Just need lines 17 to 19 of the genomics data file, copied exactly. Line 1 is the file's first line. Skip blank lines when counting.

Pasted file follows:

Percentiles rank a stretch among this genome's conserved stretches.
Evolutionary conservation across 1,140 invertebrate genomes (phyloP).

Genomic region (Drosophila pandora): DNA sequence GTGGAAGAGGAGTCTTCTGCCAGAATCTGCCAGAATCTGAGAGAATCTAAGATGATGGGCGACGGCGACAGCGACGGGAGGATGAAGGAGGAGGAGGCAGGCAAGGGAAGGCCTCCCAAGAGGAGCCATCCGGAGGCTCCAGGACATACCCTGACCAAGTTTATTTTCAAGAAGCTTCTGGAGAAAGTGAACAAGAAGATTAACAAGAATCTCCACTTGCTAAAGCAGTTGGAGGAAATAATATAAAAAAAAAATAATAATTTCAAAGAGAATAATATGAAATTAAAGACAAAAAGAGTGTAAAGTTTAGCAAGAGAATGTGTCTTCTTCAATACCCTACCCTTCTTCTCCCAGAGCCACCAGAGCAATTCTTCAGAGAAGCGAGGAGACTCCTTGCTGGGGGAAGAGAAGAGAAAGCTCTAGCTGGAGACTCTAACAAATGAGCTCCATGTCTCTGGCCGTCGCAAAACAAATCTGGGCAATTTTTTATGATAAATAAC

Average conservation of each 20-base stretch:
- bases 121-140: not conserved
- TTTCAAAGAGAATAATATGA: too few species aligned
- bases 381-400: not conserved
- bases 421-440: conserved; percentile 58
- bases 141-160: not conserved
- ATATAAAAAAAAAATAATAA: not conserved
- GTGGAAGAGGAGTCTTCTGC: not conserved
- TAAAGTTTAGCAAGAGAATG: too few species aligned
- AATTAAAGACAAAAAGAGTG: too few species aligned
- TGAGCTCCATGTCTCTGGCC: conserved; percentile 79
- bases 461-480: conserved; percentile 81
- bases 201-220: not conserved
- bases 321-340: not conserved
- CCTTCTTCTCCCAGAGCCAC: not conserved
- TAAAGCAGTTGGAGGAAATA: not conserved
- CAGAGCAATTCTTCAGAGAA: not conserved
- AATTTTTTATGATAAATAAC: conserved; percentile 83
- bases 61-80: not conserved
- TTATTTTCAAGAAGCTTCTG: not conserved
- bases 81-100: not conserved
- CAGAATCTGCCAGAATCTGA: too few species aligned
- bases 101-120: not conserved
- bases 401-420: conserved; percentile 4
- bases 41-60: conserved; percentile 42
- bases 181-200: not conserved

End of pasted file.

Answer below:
- bases 321-340: not conserved
- CCTTCTTCTCCCAGAGCCAC: not conserved
- TAAAGCAGTTGGAGGAAATA: not conserved